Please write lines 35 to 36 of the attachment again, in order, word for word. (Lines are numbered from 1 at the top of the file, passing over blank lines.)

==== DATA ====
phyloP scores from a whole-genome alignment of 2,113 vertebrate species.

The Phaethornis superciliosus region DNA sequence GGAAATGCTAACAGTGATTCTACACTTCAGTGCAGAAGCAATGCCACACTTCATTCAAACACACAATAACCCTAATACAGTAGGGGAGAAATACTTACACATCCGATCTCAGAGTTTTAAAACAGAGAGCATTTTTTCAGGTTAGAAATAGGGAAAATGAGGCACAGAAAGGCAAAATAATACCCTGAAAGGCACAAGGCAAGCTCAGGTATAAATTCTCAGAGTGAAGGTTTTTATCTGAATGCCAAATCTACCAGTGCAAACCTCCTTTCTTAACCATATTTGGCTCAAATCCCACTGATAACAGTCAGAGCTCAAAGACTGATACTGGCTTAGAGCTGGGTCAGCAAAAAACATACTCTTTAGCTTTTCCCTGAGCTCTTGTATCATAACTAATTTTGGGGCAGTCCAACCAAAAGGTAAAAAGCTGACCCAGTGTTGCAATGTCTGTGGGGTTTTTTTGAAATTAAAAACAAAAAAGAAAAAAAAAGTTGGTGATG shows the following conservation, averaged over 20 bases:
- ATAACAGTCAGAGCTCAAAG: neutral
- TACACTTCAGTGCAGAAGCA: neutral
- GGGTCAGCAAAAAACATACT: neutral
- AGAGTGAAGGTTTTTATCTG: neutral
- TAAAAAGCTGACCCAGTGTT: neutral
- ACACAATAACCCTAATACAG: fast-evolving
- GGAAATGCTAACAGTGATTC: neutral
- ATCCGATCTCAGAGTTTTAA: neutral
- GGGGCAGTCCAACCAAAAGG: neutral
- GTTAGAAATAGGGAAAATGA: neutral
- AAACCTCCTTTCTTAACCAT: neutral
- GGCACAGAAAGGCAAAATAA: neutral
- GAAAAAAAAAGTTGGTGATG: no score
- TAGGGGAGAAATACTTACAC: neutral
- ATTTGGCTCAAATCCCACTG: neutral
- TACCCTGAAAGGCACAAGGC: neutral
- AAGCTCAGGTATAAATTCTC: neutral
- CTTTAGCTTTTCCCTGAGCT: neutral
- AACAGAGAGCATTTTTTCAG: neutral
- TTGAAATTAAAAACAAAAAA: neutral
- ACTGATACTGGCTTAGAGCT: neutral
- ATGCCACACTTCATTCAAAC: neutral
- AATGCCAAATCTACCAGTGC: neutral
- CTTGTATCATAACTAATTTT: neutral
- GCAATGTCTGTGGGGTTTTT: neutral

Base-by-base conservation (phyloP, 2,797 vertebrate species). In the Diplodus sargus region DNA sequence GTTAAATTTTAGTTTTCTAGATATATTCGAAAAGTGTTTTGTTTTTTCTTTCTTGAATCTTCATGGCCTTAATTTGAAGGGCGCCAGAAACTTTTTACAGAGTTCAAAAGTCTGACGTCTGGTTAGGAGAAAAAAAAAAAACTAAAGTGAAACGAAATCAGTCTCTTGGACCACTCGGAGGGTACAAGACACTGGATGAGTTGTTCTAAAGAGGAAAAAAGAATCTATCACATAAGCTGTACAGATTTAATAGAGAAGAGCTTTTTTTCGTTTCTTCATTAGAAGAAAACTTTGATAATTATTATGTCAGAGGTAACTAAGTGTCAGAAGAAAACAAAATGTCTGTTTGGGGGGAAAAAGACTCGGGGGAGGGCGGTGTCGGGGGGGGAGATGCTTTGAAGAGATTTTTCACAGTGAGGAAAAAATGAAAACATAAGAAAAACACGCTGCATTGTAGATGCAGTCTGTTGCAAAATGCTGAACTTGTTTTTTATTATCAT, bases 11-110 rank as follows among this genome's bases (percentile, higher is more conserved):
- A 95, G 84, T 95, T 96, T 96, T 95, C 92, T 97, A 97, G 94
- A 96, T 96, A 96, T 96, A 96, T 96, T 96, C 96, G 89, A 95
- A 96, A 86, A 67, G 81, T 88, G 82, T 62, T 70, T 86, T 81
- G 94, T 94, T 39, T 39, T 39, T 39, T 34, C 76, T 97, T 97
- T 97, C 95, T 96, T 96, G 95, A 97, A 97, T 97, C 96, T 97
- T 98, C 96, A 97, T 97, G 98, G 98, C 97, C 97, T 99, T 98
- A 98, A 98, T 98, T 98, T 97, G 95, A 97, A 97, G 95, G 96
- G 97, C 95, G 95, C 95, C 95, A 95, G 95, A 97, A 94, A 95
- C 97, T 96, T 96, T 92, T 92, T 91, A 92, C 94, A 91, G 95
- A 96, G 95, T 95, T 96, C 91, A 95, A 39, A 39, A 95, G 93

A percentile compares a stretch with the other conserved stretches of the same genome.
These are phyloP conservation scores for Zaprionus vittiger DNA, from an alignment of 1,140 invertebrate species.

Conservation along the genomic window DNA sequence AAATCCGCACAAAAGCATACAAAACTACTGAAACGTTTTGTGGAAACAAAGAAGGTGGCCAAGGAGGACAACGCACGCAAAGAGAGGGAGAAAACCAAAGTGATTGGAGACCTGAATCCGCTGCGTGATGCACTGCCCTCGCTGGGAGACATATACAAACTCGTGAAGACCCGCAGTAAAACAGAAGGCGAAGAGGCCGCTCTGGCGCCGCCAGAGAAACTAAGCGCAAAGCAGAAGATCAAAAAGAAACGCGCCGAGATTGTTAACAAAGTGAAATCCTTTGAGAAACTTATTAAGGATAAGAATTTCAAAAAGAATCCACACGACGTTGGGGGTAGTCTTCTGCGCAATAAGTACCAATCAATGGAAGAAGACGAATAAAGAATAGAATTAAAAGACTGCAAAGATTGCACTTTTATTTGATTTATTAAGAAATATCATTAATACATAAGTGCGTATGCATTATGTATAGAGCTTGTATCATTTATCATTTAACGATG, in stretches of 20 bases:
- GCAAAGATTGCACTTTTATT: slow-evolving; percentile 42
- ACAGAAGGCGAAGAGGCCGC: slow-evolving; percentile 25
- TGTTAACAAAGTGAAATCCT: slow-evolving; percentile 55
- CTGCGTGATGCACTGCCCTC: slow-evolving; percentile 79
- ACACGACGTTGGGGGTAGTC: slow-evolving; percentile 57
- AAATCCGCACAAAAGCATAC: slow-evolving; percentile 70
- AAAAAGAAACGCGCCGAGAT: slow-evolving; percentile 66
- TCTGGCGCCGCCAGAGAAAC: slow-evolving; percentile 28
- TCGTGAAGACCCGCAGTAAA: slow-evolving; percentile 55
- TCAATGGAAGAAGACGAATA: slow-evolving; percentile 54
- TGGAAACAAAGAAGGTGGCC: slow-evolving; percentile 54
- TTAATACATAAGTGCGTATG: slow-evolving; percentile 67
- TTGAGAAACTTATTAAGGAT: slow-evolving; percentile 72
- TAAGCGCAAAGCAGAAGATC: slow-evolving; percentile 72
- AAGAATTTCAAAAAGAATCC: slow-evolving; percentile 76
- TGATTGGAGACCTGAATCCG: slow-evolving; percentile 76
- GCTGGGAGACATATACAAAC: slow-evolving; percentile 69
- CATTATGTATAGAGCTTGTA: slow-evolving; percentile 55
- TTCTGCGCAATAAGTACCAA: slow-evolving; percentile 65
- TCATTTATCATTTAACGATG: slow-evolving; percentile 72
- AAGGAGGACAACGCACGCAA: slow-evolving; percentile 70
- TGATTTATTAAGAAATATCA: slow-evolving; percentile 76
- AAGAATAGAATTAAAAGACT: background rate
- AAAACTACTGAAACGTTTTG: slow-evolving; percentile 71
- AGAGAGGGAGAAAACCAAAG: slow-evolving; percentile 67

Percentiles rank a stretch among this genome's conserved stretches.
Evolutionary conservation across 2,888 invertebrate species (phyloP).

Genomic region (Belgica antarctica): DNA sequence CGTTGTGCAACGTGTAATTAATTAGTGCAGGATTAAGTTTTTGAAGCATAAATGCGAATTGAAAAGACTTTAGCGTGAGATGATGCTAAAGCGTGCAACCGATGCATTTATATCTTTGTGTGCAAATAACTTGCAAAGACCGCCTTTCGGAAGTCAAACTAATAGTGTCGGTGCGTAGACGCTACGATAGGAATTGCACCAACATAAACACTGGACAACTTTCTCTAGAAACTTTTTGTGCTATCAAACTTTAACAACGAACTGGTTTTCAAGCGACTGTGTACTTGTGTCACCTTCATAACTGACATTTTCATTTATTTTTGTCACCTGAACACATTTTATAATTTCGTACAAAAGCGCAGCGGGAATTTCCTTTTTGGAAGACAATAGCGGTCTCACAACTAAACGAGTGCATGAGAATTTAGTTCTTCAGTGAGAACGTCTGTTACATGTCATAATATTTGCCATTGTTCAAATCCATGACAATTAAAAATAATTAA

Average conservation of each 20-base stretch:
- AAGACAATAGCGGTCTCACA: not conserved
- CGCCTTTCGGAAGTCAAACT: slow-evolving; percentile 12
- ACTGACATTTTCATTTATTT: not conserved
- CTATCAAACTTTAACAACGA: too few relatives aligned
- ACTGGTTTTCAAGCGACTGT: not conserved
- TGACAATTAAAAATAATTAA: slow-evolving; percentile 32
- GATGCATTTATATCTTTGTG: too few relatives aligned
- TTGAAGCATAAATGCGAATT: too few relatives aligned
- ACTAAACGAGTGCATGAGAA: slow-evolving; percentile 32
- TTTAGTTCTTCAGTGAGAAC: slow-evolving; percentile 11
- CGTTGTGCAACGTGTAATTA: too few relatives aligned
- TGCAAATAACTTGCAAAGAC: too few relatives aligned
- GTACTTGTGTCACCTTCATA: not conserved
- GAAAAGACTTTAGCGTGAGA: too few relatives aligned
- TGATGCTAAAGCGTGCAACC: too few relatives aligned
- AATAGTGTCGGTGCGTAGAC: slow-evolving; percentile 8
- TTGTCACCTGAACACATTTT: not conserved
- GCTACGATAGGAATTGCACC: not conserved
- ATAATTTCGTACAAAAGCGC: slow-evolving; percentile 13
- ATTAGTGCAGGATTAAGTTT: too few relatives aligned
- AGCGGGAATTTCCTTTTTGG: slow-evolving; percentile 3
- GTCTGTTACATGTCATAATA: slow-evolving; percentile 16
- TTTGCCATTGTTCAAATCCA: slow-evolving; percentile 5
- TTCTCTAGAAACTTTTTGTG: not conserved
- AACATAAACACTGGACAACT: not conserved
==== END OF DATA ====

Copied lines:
- A 98, A 98, T 98, T 98, T 97, G 95, A 97, A 97, G 95, G 96
- G 97, C 95, G 95, C 95, C 95, A 95, G 95, A 97, A 94, A 95